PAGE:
GRAND GOAVE, Haiti (NNS) -- Sailors aboard the multipurpose amphibious assault ship USS Bataan (LHD 5) and embarked Marines from the 22nd Marine Expeditionary Unit return to the city of Grand Goave, Haiti, March 12, a town they helped in the immediate aftermath of the Jan. 12 earthquake.
Grand Goave became Bataan's adopted town when the ship arrived off the coast Jan. 18. Sailors spent nearly a month clearing rubble, distributing aid, building shelters and providing medical care in Grand Goave before turning the mission over to non-governmental organizations last month.
"It looks like a town's coming back to life," said Aviation Ordnanceman 1st Class Howard King. "The first day it was like a ghost town amongst the ruin and rubble. Now, you really have to look to find where the rubble is, where the broken buildings are. The people of this town are getting out and taking back what was once theirs … they're starting to get their life back to normal."
The day was mostly about visiting the town and the population the crew had become such a big part of, but Sailors also brought along medical supplies, food and a few boxes of toys for the kids.
Bataan's medical team made it a point to stop by the Lifeline Christian Ministries Mission, where they had spent so much time caring for earthquake victims.
Hospital Corpsman 2nd Class Casey Goodman, who treated medical patients at Lifeline many times before, said the number of patients being seen in the clinics has been greatly reduced over the last few weeks.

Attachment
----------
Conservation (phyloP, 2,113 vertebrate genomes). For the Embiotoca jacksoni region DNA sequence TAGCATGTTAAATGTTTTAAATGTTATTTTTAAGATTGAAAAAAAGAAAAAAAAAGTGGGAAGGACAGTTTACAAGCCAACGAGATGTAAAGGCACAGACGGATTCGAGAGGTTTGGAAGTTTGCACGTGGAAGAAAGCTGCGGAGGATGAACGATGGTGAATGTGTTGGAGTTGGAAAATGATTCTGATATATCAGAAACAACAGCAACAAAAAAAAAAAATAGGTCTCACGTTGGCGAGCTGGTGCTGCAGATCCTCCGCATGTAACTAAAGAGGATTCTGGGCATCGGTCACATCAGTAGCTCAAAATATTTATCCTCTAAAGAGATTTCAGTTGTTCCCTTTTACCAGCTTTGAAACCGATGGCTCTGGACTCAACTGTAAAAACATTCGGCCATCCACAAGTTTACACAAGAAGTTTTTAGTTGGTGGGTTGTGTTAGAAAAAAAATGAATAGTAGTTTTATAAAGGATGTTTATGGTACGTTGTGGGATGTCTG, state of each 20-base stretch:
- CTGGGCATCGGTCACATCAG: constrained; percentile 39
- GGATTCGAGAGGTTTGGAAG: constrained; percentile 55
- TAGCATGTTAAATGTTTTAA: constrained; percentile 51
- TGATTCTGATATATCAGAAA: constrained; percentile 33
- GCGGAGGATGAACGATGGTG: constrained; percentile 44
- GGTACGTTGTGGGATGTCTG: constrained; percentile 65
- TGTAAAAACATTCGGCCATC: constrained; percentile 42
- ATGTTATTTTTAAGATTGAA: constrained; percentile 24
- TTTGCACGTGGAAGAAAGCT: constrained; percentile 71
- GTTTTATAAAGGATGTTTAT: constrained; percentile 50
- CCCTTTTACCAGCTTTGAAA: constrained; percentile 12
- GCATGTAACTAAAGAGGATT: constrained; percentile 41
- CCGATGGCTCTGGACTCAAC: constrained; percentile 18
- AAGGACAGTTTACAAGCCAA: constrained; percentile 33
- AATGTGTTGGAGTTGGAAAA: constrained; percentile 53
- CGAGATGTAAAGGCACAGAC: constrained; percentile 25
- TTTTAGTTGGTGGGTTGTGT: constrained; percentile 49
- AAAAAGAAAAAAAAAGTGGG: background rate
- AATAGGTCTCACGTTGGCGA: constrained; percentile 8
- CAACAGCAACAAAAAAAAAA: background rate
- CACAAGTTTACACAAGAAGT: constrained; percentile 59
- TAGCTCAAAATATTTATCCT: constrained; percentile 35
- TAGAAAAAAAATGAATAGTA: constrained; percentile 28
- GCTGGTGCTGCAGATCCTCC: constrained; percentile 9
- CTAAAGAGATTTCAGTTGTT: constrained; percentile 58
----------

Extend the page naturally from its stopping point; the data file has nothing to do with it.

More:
Bataan is still operating off the coast of Haiti, with Sailors and Marines providing oversight and serving as liaisons in a number of areas west of Port-au-Prince while the government of Haiti and non-governmental organizations work to return to their pre-earthquake capacities.
"Everybody understands the mission at hand," said King. "It's a hard mission. It's a marathon mission, not a sprint, and we are here for the long haul. After completing a seven-month deployment and then coming out here for a relief mission, it's hard, it's taxing, but it's also rewarding. We have the capability to help people in need, that is rewarding in itself."
As the Sailors and Marines walked two-by-two back through the center of town, the residents lined the cobblestone streets to wave and show their appreciation.
Bataan has been on station off the coast of Haiti since Jan. 18, supporting Operation Unified Response, an international commitment to provide relief for the victims of Haiti's devastating earthquake.
For more news from USS Bataan (LHD 5), visit www.navy.mil/local/lhd5/.